STA BLOGS: Solar energy and the Green Homes Grant

20 October 2020 | Chris Hewett, Chief Executive, STA:

Earlier in the Autumn the Government announced a £2bn package for a grants scheme to drive retrofitting in homes across the country to reduce carbon emissions. It generated great headlines, warm words from the environment movement and provided a tangible example of how the country might ‘build back better’. Hooray for the Green Homes Grant you might think.

Sadly, the delivery of the scheme has yet to match the rhetoric.  Yes, I know that sounds all too familiar right now. What is currently on offer has many flaws and unless the scheme changes significantly it will, at best, deliver a tiny proportion of what Ministers claimed and, at worst, pay for poor quality work, encourage mis-selling and actually damage the reputation of the existing retrofitting industry.

The solar energy industry is currently only partially impacted. Whilst solar thermal installations are eligible for a Green Homes Grant voucher, solar power and energy storage installations are not. Initially this seemed like a huge missed opportunity for the industry, but frankly under the current scheme rules, we have dodged a bullet. I suspect most STA members will not engage with the scheme at all until it has been improved.

Last week MCS Chief Executive, Ian Rippin, criticised the scheme as being ‘pushed through at breakneck speed without being properly glued together’, and we have also been hearing similar feedback direct from our solar thermal installers. Martin Lewis of Money Saving Expert has called it a shambles. The main flaw is the requirement for the entire £2bn budget to be spent by March 31st 2021, after which there is nothing. Add to that the delay in release of the vouchers until November 2020 at the earliest, and the lack of resources available within the scheme administrators, and it is obvious that the scheme is undeliverable.

The MCS Helpline is handing a huge influx of customer enquiries, because they have people on the end of a phone, where other organisations haven’t had the chance to scale up. Installers themselves don’t have the resources to handle such an increase in inquiries which all need home visits, quotes and a lot of hand holding of customers, coupled with a real uncertainty about how the work will actually get paid for (see confusion on vouchers above).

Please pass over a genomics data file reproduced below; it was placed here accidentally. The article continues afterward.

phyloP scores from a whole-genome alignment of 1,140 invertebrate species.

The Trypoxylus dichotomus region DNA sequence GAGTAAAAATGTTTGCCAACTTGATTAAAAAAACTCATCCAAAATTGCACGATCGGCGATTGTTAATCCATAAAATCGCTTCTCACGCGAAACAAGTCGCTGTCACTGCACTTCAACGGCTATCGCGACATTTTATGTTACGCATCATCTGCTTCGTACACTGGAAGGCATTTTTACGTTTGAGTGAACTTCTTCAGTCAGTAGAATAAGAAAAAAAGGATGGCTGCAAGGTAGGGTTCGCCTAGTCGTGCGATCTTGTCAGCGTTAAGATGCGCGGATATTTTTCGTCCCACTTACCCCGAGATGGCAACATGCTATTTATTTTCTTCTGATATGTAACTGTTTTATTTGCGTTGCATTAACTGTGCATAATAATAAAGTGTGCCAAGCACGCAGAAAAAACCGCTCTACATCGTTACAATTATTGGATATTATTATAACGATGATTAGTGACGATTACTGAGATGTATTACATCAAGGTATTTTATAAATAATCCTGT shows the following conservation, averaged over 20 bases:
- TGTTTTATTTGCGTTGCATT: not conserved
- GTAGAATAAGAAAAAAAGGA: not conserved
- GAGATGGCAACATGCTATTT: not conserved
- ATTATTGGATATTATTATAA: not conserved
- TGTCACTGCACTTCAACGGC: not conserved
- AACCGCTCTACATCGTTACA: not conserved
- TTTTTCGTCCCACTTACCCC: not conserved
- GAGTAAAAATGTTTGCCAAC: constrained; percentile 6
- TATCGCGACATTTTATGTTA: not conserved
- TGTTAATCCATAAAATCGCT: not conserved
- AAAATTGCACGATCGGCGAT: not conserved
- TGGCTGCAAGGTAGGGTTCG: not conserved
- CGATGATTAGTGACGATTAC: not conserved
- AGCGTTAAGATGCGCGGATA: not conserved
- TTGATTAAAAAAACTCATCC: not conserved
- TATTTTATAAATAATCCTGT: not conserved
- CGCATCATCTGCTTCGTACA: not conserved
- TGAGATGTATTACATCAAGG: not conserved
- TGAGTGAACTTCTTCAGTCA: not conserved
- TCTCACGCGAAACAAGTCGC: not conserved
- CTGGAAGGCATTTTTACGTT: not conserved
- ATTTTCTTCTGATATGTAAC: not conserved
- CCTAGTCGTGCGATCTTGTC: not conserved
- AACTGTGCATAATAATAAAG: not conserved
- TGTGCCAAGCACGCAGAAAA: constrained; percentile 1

Rest assured we have fed all of this back to the Government, as have many others. Officials are doing their best to improve the system, but until the Treasury extend the deadline for the scheme by 18 months at a minimum, the Green Homes Grant will be unfit for purpose.

The answers to the challenges are very clear. The existing £2bn Green Homes Grant budget should be available to spend until the end of 2022 and eligibility should be opened up to all zero carbon retrofitting options, including solar PV and energy storage. This would allow installers to invest in their workforce and create jobs, maximise the number of potential householders who might be attracted by the grant scheme and use the skills and resources of the best quality assurance scheme for zero-carbon retrofitting – MCS.

Once these no brainer changes are put in place there should be a proper consultation with industry on designing a long term scheme for retrofitting homes in line with net zero, out to 2030. This should integrate government grants with incentives for green mortgages, rolling out smart metering, EV charging and Ofgem regulation on network upgrading.

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  • Chris Hewett is the Chief Executive of the Solar Trade Association.

    Chris has 25 years’ experience in advocacy, policy research, thought leadership and campaigning on a wide variety of sustainability, energy and environmental issues. He was Head of Climate Change for the Environment Agency, providing advice to Government on climate change mitigation and adaptation. He has worked for a number of leading NGOs & government agencies, including successful advocacy for the Green Investment Bank at Green Alliance, global aviation research for the Committee on Climate Change, and more recently leading policy and advocacy for the Finance Innovation Lab